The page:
Digestive System

Taken From Horse Racing History

Understanding how the digestive system functions allows the owner/groom to feed the horse correctly. This enables the horse to make the best use of the food. If the horse is healthy inside he will be healthy on the outside and so be able to perform at his best.

  1. The lips gather the food avoiding foreign objects. (Inedible weed, stones and poisonous plants.) Horse's lips are their fingers; they cannot see the end of their nose, so they feel to avoid harmful objects.

    The incisor teeth cut off the grass, and the tongue helps to position the food into the mouth for mastication (grinding) by the molars at the back of the mouth. The molars reduce the food to small pieces and mix them with saliva in preparation for swallowing.

  1. The tongue manoeuvres the food to the back of the mouth to the pharynx (throat), where it enters the oesophagus (gullet) and is swept down the dilated tube by swift peristaltic waves.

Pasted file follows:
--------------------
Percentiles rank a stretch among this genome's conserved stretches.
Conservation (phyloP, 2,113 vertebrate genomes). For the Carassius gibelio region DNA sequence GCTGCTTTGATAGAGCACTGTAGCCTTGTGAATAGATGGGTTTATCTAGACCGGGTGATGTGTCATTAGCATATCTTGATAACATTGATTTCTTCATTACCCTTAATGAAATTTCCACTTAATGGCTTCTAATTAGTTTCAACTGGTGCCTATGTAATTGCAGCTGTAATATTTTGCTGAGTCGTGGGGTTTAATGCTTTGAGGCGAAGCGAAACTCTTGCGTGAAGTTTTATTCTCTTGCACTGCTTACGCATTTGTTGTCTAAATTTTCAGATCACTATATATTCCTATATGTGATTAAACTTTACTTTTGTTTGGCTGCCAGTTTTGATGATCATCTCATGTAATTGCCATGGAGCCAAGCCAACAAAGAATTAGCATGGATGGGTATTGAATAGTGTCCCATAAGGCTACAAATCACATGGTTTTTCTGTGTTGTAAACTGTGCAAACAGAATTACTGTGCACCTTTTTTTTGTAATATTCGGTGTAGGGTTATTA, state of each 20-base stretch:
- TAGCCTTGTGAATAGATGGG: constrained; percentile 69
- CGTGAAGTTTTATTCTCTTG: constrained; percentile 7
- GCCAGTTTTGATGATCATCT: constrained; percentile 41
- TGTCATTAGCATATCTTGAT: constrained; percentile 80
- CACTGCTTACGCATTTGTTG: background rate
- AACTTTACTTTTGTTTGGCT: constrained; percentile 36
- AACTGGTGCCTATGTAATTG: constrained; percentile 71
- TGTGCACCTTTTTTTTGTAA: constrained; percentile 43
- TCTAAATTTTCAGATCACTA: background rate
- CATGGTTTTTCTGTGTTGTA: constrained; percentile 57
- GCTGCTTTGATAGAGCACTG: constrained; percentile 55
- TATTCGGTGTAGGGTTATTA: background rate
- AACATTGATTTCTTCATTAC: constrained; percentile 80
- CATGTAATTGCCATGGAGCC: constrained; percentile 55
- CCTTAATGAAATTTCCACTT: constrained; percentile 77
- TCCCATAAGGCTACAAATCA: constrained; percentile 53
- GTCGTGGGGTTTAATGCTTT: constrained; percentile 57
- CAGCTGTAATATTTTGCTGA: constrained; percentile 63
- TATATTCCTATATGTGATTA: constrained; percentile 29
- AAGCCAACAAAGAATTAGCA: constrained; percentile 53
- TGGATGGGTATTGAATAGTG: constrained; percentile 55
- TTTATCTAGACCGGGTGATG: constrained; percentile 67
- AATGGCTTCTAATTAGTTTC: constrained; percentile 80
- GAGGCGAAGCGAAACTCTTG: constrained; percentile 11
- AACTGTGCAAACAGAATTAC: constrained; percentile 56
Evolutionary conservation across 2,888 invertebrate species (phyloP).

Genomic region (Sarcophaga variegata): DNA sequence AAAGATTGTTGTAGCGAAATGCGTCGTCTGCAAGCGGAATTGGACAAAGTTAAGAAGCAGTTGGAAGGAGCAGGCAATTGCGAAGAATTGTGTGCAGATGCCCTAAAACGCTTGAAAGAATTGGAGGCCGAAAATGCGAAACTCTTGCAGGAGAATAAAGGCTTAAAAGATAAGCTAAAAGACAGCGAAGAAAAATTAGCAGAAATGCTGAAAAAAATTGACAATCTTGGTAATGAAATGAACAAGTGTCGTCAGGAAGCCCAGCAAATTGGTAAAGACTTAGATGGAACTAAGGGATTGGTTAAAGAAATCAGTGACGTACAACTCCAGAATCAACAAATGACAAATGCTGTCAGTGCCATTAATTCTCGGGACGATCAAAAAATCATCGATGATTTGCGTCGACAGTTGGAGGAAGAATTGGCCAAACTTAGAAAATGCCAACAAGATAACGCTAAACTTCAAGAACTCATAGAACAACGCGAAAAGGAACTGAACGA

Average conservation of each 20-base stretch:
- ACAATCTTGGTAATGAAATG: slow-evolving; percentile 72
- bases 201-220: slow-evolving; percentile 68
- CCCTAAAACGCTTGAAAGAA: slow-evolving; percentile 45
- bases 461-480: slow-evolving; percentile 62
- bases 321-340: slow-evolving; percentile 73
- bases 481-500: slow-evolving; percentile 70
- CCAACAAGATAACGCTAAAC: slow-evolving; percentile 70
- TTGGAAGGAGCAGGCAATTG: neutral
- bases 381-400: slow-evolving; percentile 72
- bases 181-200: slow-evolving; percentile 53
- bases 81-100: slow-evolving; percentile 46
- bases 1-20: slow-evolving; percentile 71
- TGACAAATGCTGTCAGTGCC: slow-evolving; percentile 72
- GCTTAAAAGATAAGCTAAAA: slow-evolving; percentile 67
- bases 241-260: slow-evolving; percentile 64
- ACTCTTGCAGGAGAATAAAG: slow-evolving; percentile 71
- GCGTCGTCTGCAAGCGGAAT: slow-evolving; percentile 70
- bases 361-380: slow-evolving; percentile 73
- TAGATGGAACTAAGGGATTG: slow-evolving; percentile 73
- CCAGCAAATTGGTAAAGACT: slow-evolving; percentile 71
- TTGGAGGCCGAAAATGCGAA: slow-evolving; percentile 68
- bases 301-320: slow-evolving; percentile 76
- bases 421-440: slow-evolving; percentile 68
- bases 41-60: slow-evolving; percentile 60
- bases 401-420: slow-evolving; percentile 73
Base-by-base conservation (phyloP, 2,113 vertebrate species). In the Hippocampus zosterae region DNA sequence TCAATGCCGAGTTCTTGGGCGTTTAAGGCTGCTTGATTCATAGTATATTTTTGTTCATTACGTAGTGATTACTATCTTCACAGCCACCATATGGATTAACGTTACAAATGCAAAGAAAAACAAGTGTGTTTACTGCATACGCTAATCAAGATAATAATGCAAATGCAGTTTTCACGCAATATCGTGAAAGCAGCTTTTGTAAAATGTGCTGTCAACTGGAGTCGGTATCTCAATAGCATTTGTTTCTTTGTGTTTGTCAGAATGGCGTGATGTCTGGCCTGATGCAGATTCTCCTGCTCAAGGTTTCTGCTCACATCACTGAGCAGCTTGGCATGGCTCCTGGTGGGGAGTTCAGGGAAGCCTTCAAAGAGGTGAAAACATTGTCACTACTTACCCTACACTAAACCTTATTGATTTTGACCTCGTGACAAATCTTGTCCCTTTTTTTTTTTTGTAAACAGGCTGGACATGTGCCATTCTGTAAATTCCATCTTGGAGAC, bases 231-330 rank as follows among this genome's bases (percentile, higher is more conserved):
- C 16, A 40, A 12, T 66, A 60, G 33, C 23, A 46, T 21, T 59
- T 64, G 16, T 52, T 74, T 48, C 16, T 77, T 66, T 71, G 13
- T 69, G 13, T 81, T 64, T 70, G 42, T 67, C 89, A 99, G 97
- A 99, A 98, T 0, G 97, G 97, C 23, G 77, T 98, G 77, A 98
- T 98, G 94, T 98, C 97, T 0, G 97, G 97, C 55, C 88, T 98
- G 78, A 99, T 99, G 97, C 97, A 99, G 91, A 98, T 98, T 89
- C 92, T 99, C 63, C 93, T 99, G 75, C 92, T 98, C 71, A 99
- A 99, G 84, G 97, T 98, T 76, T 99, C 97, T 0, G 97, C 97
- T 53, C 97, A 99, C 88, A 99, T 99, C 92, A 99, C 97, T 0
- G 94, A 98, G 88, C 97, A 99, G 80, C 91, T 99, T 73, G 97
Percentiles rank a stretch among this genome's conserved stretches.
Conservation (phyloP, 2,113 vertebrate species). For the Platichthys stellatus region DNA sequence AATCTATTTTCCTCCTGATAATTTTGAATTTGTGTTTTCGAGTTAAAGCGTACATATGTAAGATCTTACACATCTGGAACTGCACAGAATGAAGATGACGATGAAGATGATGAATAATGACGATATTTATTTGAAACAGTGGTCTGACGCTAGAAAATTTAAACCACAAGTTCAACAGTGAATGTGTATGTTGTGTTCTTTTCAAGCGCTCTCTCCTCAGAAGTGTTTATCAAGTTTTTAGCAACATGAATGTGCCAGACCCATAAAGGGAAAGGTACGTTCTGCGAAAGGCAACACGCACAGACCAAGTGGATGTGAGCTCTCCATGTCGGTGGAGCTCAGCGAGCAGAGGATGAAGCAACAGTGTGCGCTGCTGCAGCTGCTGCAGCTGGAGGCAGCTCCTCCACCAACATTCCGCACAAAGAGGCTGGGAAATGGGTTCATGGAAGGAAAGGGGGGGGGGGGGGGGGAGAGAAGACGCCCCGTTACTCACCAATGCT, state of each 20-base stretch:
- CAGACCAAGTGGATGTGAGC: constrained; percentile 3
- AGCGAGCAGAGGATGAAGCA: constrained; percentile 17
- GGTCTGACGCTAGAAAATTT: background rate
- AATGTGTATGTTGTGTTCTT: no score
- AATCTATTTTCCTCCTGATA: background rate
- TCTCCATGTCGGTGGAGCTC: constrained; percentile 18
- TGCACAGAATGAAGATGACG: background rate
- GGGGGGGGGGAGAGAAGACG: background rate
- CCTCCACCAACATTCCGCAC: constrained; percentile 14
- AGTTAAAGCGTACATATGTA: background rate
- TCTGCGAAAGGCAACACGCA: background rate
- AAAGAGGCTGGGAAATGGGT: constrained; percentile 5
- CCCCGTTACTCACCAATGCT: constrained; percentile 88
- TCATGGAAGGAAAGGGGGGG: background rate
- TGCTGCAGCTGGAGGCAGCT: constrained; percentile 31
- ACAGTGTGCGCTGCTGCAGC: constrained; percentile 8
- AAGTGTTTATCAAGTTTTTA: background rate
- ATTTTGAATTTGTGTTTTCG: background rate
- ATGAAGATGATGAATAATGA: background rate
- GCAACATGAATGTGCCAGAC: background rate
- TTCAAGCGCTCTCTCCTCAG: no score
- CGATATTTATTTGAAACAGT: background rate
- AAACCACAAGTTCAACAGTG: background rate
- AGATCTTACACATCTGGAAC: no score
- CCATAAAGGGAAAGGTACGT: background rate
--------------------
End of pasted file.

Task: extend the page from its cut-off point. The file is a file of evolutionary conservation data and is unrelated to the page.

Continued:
2. The food reaches the stomach, which is small and 'J' shaped, here digestive juices are added and the mixture starts to be broken down. It then passes on to the...

  3. Small intestine in which protein splitting enzymes are added to reduce the protein to amino acids which the colon can absorb. Hay, grass stems and other fibrous roughage are passed on into the...

  4. Caecum, which is a blind sac, the bacteria here breaks down the cellulose and converts it into fatty acids, which are absorbed and passed to the liver. Here they are converted into glucose for immediate use or stored for use later.

  5. The remaining substance is passed from the ceacum into the large colon, where more bacterial action takes place. Nutrients are passed through the colon wall into the blood stream.
  6. The small colon is where further nutrients and water are extracted and the waste passes to the...

  7. Rectum, where the waste material is formed into balls of dung to be passed out through the anus at frequents intervals.

The digestive system work 24 hours a day, 7 days a week, it never stops. The horse is a browser, and needs to keep the system partially full and working all the time, however this does have disadvantages in that, small ponies tend to get fat on very little.

The Equine

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